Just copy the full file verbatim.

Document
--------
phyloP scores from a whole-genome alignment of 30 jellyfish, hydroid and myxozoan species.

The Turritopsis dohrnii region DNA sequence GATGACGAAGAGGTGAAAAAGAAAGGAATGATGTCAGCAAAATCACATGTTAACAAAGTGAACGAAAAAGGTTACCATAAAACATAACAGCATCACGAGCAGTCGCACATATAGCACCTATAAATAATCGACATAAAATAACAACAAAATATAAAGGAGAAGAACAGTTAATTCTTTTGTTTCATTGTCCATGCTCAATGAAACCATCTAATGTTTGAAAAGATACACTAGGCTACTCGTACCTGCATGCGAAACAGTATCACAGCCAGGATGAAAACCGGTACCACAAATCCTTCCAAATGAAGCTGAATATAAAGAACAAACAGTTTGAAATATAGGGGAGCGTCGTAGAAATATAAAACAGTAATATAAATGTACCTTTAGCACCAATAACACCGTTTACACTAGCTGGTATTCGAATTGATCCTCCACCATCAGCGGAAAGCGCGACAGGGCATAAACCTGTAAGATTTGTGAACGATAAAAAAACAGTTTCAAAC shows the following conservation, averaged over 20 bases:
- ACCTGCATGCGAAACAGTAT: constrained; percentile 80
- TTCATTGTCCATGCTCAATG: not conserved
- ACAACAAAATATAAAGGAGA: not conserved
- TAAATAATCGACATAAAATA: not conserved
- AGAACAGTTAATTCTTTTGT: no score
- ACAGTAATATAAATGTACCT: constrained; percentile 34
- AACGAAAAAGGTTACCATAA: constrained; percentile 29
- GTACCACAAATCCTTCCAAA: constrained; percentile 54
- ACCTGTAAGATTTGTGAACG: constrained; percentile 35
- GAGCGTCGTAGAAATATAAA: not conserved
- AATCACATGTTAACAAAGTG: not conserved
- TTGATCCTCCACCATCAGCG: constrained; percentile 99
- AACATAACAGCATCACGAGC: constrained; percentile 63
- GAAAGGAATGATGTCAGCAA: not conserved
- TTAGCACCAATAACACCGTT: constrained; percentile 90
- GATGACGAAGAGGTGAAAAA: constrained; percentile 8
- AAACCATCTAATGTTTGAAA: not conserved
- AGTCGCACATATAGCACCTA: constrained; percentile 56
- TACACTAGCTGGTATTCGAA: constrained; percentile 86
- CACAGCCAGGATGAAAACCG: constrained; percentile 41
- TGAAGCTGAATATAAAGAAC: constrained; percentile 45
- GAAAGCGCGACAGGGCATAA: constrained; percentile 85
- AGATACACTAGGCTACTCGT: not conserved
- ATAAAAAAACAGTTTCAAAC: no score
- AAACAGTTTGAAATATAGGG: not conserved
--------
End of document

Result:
phyloP scores from a whole-genome alignment of 30 jellyfish, hydroid and myxozoan species.

The Turritopsis dohrnii region DNA sequence GATGACGAAGAGGTGAAAAAGAAAGGAATGATGTCAGCAAAATCACATGTTAACAAAGTGAACGAAAAAGGTTACCATAAAACATAACAGCATCACGAGCAGTCGCACATATAGCACCTATAAATAATCGACATAAAATAACAACAAAATATAAAGGAGAAGAACAGTTAATTCTTTTGTTTCATTGTCCATGCTCAATGAAACCATCTAATGTTTGAAAAGATACACTAGGCTACTCGTACCTGCATGCGAAACAGTATCACAGCCAGGATGAAAACCGGTACCACAAATCCTTCCAAATGAAGCTGAATATAAAGAACAAACAGTTTGAAATATAGGGGAGCGTCGTAGAAATATAAAACAGTAATATAAATGTACCTTTAGCACCAATAACACCGTTTACACTAGCTGGTATTCGAATTGATCCTCCACCATCAGCGGAAAGCGCGACAGGGCATAAACCTGTAAGATTTGTGAACGATAAAAAAACAGTTTCAAAC shows the following conservation, averaged over 20 bases:
- ACCTGCATGCGAAACAGTAT: constrained; percentile 80
- TTCATTGTCCATGCTCAATG: not conserved
- ACAACAAAATATAAAGGAGA: not conserved
- TAAATAATCGACATAAAATA: not conserved
- AGAACAGTTAATTCTTTTGT: no score
- ACAGTAATATAAATGTACCT: constrained; percentile 34
- AACGAAAAAGGTTACCATAA: constrained; percentile 29
- GTACCACAAATCCTTCCAAA: constrained; percentile 54
- ACCTGTAAGATTTGTGAACG: constrained; percentile 35
- GAGCGTCGTAGAAATATAAA: not conserved
- AATCACATGTTAACAAAGTG: not conserved
- TTGATCCTCCACCATCAGCG: constrained; percentile 99
- AACATAACAGCATCACGAGC: constrained; percentile 63
- GAAAGGAATGATGTCAGCAA: not conserved
- TTAGCACCAATAACACCGTT: constrained; percentile 90
- GATGACGAAGAGGTGAAAAA: constrained; percentile 8
- AAACCATCTAATGTTTGAAA: not conserved
- AGTCGCACATATAGCACCTA: constrained; percentile 56
- TACACTAGCTGGTATTCGAA: constrained; percentile 86
- CACAGCCAGGATGAAAACCG: constrained; percentile 41
- TGAAGCTGAATATAAAGAAC: constrained; percentile 45
- GAAAGCGCGACAGGGCATAA: constrained; percentile 85
- AGATACACTAGGCTACTCGT: not conserved
- ATAAAAAAACAGTTTCAAAC: no score
- AAACAGTTTGAAATATAGGG: not conserved